Guru Madhavan is a biomedical engineer and technology policy adviser. He is a senior program officer at the National Academies of Sciences, Engineering, and Medicine, where he has worked on major policy reports and products including Rising Above the Gathering Storm, Revisited that significantly influenced the reauthorization of the America Competes Act signed by President Obama. He has also directed a global health program on microbial threats, and led the research, design, development, and global dissemination of a systems analysis tool to prioritize new vaccines and related interventions for development. He has served as a technical adviser to the U.S. Department of Health and Human Services, and as a strategic consultant for technology startup firms and nonprofit organizations. He has given invited briefings at several state and federal agencies, the Capitol Hill, the European Commission, and the World Health Organization.
Madhavan received his M.S. and Ph.D. in biomedical engineering and an M.B.A. from the State University of New York. He has worked in the medical device industry as a research scientist developing cardiac surgical catheters for ablation therapy. His honors include the UK Institution of Engineering and Technology’s Mike Sargeant Career Achievement Award, the American College of Clinical Engineering’s Thomas O’Dea Advocacy Award, the American Society of Agricultural and Biological Engineers’ Robert Stewart Engineering–Humanities Award, the Association for the Advancement of Medical Instrumentation’s AAMI–Becton Dickinson Award for Professional Achievement, the IEEE–USA Professional Achievement Award, and the Washington Academy of Sciences' Krupsaw Award. He has also received the inaugural Innovator Award and the Cecil Medal from the presidents of the National Academies of Sciences, Engineering, and Medicine. He was a founding member of the Global Young Academy, a voice for the young scientists around the world now with members in 70 countries. He has been named a distinguished young scientist by the World Economic Forum.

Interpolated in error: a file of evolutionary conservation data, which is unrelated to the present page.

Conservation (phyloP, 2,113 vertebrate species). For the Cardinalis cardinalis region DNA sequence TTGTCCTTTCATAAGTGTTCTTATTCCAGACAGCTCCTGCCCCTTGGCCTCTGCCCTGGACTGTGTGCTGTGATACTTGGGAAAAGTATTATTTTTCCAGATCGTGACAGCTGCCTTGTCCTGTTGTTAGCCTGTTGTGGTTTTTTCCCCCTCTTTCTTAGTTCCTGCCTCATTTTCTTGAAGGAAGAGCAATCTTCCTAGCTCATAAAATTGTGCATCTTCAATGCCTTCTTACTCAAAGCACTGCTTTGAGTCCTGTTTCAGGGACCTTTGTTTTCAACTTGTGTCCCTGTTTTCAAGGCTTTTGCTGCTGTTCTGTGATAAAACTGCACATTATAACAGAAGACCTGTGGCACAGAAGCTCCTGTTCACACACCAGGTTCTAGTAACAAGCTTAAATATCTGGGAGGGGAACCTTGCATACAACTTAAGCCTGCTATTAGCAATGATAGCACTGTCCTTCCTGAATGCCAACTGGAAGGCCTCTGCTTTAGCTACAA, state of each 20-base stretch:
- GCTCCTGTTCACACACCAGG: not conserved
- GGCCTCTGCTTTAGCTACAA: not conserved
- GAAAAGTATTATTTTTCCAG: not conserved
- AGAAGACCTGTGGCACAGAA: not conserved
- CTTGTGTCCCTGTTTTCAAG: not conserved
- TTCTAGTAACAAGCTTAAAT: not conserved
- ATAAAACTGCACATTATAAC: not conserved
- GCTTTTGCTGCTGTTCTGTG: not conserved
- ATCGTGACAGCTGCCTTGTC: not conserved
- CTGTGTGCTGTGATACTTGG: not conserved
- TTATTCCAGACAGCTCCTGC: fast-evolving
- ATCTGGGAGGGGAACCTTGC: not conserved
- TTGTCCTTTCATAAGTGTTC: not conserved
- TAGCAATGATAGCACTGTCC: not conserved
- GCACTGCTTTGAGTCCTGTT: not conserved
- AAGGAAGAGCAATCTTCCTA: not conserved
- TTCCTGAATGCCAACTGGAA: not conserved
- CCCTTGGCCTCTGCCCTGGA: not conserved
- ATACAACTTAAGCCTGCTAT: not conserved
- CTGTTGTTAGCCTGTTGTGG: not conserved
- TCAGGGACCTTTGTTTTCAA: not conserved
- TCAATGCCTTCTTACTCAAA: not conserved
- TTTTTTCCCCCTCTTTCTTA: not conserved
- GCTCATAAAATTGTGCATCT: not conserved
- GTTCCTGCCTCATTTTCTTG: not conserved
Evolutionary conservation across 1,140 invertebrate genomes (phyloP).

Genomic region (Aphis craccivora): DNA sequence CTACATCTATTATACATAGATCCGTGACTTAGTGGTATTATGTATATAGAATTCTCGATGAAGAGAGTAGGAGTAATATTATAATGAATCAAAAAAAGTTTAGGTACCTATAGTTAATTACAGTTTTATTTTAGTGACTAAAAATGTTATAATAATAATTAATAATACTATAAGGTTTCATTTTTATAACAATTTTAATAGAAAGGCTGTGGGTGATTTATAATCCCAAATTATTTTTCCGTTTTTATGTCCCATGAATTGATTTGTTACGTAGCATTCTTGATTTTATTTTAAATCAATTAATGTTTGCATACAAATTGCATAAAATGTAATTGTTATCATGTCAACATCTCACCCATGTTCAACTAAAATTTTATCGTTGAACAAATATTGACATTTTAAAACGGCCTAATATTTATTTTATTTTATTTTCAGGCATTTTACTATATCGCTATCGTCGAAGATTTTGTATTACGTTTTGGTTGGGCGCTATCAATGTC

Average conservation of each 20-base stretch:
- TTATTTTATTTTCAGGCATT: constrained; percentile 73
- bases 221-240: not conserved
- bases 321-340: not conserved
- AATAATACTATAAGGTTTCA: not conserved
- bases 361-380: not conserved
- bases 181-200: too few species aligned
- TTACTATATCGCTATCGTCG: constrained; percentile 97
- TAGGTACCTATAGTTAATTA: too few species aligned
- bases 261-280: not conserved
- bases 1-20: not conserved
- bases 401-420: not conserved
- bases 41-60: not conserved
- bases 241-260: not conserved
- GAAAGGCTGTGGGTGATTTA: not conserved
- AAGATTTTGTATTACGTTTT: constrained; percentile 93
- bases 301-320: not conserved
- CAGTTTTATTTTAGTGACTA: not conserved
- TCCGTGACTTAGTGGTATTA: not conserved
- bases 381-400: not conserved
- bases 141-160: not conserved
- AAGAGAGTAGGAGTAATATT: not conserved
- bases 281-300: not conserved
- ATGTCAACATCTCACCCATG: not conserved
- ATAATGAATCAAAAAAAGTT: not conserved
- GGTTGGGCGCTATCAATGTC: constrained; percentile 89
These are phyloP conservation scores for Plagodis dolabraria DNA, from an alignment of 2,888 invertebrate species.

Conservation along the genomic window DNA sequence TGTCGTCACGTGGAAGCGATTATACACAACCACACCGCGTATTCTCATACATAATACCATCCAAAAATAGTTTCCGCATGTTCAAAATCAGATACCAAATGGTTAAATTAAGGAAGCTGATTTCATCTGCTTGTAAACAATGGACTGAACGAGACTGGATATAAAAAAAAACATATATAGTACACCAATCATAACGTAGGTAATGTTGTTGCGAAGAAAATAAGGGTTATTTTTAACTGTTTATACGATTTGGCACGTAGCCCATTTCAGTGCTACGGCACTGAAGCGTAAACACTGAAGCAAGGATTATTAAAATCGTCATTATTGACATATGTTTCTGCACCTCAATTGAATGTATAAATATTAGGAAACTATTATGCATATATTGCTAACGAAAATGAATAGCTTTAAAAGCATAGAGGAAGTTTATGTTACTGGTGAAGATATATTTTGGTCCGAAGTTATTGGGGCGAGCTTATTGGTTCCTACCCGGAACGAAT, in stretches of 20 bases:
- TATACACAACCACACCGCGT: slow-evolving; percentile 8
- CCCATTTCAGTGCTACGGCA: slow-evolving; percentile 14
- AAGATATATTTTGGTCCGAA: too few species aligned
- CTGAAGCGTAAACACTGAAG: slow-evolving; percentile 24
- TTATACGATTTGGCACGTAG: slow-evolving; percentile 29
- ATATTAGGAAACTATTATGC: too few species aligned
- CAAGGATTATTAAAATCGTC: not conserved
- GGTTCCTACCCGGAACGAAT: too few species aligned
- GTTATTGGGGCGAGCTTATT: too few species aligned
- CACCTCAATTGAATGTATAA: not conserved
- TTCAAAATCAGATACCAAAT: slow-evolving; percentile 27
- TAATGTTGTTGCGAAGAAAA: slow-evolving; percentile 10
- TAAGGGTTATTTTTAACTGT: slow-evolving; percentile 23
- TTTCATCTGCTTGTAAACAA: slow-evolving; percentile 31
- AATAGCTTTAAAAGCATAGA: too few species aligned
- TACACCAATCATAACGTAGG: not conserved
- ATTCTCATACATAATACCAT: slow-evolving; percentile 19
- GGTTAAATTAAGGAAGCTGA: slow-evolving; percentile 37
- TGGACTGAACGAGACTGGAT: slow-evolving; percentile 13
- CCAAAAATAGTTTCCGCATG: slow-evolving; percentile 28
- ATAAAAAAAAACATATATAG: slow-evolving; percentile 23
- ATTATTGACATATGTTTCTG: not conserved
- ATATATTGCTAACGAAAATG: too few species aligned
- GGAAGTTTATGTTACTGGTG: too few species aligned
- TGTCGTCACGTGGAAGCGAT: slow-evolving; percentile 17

His publications include seven co-edited books. He is author of Applied Minds: How Engineers Think (W.W. Norton) that has been translated into many languages. His work has appeared or been featured in outlets including the Wall Street Journal, Washington Post, Discover, Nature, Science, Proceedings of the National Academy of Sciences, Economic Times, Wired UK, BBC Radio, Public Radio International, and Sirius XM.
- Vice-President, Professional Activities and Member of the Board of Directors, IEEE-USA, 2015, 2016
- Chair, IEEE-USA Student Professional Awareness Committee, 2013-2014 (Representative on IEEE Student Activities Committee)
- Vice-Chair, IEEE-USA Student Professional Awareness Committee, 2012-2013 (Regions 1 and 2 Support Coordinator, previously)
- Member, IEEE Public Visibility Committee, 2012
- Director, IEEE Washington Section, 2010, 2011
- Chair, PACE Activities, IEEE Washington Section, 2010, 2011
- Chair, IEEE Binghamton Section, 2009
- Vice-Chair, IEEE Binghamton Section, 2008
- Vice-Chair, Engineering Management Technical Council, IEEE Binghamton Section
- Chair, Student Activities and GOLD, IEEE Binghamton Section, 2006-2009
- Corresponding Member, IEEE-USA Medical Technology Policy Council, 2005-2009
- Corresponding Member, IEEE-USA Intellectual Property Law Committee, 2005-2011
- Member, IEEE-USA Career and Workforce Development Committee, 2005-2010
- Member, Region 1 Strategic Planning Committee, 2008
- Founding President, Binghamton Bioengineers, IEEE State University of New York, Binghamton, 2004